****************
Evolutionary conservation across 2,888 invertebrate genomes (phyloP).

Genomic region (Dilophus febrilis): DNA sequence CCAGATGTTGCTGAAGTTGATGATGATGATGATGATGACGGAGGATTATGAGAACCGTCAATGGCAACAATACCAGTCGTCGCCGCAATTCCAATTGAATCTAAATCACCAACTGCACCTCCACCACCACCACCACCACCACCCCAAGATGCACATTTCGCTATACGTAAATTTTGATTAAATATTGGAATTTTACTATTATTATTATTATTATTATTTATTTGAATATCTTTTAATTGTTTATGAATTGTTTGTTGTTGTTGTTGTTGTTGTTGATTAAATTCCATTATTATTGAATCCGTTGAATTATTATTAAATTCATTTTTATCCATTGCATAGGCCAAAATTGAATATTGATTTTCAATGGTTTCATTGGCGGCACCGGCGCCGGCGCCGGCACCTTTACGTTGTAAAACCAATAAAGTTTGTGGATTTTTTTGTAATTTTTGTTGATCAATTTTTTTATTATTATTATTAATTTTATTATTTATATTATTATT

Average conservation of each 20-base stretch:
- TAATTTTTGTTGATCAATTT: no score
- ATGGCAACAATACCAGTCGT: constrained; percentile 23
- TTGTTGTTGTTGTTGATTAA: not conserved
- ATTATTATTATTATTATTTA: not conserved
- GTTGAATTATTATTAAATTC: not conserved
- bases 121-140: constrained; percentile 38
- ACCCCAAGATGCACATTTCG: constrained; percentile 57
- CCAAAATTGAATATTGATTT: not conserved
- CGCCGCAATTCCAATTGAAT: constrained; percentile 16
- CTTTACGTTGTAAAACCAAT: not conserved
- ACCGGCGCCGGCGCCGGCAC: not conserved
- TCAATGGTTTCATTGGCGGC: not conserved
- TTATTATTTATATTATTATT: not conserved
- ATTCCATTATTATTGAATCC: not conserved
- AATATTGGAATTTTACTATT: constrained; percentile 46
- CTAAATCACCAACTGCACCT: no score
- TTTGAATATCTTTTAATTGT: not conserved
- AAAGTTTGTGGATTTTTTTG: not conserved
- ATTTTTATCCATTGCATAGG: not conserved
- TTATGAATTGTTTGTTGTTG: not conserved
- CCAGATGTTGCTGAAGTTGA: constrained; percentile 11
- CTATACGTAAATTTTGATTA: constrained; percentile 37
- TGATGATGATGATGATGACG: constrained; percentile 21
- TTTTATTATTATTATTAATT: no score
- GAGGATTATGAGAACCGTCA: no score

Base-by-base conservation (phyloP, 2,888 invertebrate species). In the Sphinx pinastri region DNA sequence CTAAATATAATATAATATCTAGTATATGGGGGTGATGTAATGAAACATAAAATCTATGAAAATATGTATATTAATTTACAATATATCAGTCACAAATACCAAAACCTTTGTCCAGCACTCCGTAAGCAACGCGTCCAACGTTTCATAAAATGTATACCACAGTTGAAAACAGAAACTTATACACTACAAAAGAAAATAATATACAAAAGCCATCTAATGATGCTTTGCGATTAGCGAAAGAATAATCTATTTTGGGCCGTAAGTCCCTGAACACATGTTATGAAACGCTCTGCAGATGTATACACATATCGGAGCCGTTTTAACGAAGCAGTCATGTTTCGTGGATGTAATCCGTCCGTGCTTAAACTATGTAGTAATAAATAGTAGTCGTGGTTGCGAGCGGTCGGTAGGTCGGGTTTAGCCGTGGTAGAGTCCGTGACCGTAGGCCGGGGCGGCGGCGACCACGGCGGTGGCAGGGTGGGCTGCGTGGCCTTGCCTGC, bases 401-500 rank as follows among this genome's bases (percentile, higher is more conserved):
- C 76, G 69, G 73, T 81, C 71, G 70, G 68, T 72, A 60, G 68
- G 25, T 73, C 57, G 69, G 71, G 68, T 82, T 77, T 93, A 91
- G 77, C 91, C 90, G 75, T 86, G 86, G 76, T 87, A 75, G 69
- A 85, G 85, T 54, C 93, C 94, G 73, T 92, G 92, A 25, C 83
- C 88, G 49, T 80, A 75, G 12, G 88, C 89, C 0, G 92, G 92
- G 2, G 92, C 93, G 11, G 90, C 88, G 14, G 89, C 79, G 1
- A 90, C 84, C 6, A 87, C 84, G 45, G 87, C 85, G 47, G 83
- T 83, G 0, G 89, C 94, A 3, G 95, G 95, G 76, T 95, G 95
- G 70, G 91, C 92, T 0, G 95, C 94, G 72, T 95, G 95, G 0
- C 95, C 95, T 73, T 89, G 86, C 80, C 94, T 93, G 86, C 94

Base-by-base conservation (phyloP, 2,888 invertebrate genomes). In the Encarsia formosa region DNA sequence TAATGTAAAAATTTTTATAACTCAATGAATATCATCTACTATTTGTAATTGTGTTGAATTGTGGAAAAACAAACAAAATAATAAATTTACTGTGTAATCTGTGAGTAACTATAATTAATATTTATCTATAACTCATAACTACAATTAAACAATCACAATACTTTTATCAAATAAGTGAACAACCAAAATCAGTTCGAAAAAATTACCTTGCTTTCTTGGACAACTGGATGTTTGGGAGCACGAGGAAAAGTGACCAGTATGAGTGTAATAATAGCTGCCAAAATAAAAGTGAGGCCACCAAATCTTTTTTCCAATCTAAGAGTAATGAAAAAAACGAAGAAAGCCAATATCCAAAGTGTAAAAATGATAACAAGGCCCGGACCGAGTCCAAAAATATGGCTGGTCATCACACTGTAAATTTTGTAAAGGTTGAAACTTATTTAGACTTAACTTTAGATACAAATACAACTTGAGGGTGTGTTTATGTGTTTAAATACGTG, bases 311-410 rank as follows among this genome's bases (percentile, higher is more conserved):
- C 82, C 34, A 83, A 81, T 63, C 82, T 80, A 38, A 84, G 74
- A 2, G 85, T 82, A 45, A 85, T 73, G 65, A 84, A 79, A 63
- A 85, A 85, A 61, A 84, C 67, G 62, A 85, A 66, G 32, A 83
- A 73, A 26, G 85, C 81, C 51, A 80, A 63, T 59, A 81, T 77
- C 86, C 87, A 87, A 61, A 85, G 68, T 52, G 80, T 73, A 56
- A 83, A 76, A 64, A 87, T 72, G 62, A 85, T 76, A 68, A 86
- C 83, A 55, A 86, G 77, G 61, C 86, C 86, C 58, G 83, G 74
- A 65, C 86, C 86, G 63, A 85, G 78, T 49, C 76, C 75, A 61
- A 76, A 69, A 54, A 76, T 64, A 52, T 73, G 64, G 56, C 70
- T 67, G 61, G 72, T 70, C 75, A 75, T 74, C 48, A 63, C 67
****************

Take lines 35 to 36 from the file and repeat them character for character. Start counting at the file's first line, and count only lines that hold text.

- G 2, G 92, C 93, G 11, G 90, C 88, G 14, G 89, C 79, G 1
- A 90, C 84, C 6, A 87, C 84, G 45, G 87, C 85, G 47, G 83